Sep
01

Yanks rout A’s en route to fourth straight win

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Despite their generally mediocre starting pitching and lack of Alex Rodriguez, the Yankees managed to reel off three straight wins coming into Tuesday’s game against the Athletics, and they wasted no time making sure it would be four in a row. The struck early and often with a loud offensive attack that featured homers, double steals, triples from unexpected sources, you name it. They had it all working tonight, which led to a rather easy 9-3 win.

(AP Photo/Bill Kostroun)

Biggest Hit: Swish Goes Boom

The Yanks showed no mercy to Jersey boy Vin Mazzaro, jumping all over him for three runs in the very first inning. The A’s battled back for a run in the third, but that’s when our beloved Bombers put their foot down. Mazzaro had been flirting with disaster all night, but they weren’t going to let him off the hook anymore.

Derek Jeter started the frame off with a groundout before Mark Teixeira singled over the shift with one out. That’s where he remained when Nick Swisher came to the plate two batters later with two outs in the inning. Mazzaro was mixing his curveball, changeup, and fastball all night, but nothing seemed to work for him. His first pitch curve dropped out of the zone for a ball, then a fastball and changeup sailed up and away for strikes two and three, respectively.

With his quieter and more, dare I say, professional setup at the plate, Swish has turned it loose five times with a 3-0 count this year, getting four hits including a double. Prior to this season, he’d gone after a 3-0 pitch just two times (!!!) in his career. That’s quite a difference. I remember Jorge Posada going deep on a 3-0 count a few weeks ago, so maybe this is a new team-wide philosophy. Anyway, you know what happened next. Swisher swung at Mazzaro’s 3-0 heater, and tomahawked it deep into the second deck in rightfield for a 5-1 lead. The homer improved the Yanks’ chances of winning by 13.4%, easily the most damaging hit of the game.

(AP Photo/Bill Kostroun)

Honorable Mention: Jorge Goes For Three

We don’t see it often, so when it happens, we’ve gotta mention it. Jorge Posada, whose speed is typically measured in fractions of the Molina scale, hit a triple in this game, the tenth of his career. It was hit first three bagger since April 26th of 2008, and overall the Yanks are 8-2 when he hits manages to hit one.

As you’d expect, it wasn’t a standard rip the ball into the gap and run it out triple, it was a deep fly ball to left that bounced off the top of the wall and away from leftfielder Jeff Larish. Posada slid into third as the ball scooted by Kevin Kouzmanoff for a run scoring triple that put the Yanks ahead by three in the first inning. That’s pretty much when you knew things were going to go New York’s way.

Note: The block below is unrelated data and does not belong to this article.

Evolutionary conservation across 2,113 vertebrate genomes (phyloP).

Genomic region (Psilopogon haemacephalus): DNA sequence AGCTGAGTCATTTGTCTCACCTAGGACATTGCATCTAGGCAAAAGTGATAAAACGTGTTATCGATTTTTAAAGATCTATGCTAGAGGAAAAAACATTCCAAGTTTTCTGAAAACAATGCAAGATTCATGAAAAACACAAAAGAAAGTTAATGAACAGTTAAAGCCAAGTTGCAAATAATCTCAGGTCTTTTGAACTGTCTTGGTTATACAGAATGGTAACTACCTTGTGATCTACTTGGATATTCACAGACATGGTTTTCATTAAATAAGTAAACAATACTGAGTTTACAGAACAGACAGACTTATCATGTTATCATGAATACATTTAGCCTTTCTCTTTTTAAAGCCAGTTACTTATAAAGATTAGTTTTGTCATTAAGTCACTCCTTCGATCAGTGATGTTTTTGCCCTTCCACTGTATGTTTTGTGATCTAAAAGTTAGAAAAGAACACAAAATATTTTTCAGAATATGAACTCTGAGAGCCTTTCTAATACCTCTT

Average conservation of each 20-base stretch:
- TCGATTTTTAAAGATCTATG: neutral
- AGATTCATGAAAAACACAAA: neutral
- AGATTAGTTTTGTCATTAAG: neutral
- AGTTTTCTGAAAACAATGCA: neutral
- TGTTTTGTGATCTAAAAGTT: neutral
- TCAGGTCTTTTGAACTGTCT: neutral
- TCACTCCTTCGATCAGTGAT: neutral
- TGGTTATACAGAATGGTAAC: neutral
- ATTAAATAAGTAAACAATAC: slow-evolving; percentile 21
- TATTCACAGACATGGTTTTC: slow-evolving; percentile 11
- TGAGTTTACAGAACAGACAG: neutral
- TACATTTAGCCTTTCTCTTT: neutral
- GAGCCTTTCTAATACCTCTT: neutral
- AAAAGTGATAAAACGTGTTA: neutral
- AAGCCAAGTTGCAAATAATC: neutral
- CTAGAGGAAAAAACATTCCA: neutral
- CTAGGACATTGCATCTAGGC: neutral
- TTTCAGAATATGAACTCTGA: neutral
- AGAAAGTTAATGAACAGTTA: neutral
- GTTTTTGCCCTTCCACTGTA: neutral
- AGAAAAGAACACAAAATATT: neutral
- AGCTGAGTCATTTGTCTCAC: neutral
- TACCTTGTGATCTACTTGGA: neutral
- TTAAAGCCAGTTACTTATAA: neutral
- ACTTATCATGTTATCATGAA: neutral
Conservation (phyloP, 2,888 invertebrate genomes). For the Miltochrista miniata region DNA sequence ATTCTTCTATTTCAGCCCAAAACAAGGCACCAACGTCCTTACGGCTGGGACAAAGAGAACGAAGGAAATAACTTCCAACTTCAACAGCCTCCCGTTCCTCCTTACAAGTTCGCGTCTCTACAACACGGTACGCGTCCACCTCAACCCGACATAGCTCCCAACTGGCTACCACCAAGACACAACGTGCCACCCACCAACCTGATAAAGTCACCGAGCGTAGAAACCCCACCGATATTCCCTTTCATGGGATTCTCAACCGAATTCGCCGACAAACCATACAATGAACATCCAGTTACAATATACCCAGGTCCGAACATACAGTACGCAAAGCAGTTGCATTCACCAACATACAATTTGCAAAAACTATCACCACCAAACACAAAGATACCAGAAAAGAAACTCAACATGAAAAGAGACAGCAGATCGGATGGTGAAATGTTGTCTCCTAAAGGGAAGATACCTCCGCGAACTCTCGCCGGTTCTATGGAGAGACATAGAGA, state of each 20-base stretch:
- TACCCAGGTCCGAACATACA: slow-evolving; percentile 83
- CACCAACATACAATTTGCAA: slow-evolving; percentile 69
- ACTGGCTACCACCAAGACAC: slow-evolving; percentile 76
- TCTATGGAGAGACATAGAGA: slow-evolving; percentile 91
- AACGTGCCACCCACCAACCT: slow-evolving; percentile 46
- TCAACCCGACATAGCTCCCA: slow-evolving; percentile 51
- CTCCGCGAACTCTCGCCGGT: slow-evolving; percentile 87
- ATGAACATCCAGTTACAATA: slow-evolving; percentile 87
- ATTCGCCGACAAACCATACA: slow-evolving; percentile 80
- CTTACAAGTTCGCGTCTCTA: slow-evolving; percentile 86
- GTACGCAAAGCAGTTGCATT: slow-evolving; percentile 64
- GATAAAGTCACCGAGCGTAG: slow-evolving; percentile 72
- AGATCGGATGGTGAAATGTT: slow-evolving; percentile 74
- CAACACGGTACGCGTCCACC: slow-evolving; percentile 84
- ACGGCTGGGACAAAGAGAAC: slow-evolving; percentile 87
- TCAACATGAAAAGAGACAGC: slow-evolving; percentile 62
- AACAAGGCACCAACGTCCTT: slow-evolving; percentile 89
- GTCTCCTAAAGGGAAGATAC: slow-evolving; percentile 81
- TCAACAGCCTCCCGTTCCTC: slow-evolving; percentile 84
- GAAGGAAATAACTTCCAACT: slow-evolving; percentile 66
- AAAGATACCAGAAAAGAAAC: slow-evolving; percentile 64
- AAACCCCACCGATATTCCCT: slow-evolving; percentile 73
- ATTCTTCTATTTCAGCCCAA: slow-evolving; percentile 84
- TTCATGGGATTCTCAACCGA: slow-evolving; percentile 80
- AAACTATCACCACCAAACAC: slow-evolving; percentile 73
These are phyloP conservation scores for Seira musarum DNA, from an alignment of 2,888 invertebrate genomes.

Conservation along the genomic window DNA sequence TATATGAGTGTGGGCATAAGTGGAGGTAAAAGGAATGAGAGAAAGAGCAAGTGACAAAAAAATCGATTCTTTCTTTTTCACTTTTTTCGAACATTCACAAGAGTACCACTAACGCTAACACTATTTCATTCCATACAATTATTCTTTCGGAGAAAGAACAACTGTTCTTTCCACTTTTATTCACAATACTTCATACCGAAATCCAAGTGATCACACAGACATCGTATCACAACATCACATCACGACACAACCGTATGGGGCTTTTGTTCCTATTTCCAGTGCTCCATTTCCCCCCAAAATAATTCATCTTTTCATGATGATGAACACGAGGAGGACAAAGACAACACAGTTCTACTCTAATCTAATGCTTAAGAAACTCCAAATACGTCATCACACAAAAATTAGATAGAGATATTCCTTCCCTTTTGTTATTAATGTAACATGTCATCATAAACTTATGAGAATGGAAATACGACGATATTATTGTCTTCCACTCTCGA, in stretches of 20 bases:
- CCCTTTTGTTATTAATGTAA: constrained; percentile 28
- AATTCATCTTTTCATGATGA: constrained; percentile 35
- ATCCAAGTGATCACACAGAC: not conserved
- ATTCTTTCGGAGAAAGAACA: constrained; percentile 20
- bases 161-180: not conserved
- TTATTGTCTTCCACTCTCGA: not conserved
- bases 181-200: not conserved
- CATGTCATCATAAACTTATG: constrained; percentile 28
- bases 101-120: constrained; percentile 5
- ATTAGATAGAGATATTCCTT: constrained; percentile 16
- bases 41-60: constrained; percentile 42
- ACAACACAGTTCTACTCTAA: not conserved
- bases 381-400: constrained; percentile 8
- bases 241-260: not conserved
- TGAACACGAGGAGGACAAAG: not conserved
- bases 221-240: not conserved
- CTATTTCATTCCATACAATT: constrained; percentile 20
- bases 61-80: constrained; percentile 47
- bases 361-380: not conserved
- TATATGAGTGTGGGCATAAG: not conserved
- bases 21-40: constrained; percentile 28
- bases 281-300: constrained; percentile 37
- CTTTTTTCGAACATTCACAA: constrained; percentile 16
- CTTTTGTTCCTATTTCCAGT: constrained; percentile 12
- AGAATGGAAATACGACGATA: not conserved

Inefficient Phil

(AP Photo/Bill Kostroun)

Much like his last start, Phil Hughes wasn’t at his best in this one, running up a high pitch count and hurting himself with walks. It wasn’t quite as bad as his outing against the Blue Jays, but then again the A’s aren’t as good as our neighbors to the north. Four of the nine batters to reach base against Hughes do so with two strikes, and overall they fouled off 19 pitches, eight with two strikes. He walked five guys on the night (just one strikeout), giving him ten total walks in his last two starts after walking just nine in his previous eight starts combined.

It was just five innings of work, but Phil needed 98 pitches to do it, and just 52 of those 98 pitches (53.1%) went for strikes. Maybe it’s just me, but Hughes definitely looks like he’s in a need of a little breather, he’s been laboring an awful lot of late. Perhaps the Yanks will skip his next start or two to give him a rest, maybe they’ll just wait until later in the month once they have a playoff spot clinched. Yeah, his previous career high is 146 innings, but that was four years ago. I wouldn’t be surprised if all the work this season was catching up to him.

Leftovers

(AP Photo/Bill Kostroun)

As you can imagine, there were several big performances offensively. Brett Gardner singled, walked, stole two bases, and scored a pair of runs. Teixeira had two hits including his 30th homer of the season. Curtis Granderson ran into one for his 15th homer of the season, his fifth since revamping his swing earlier this month. Ramiro Pena picked up yet another hit, and is now eight for his last 28, a more than respectable .286 batting average.

Speaking of Tex’s homer, the guy that caught it was Rob Iracane’s father. Rob’s been a friend of RAB for quite some time and one of the fellas behind the always entertaining Walkoff Walk. Cool little moment for them, glad they got some face time on YES.

Marcus Thames went 0-for-4 with three strikeouts. He’s allowed to have one of these every once in a while. I guess.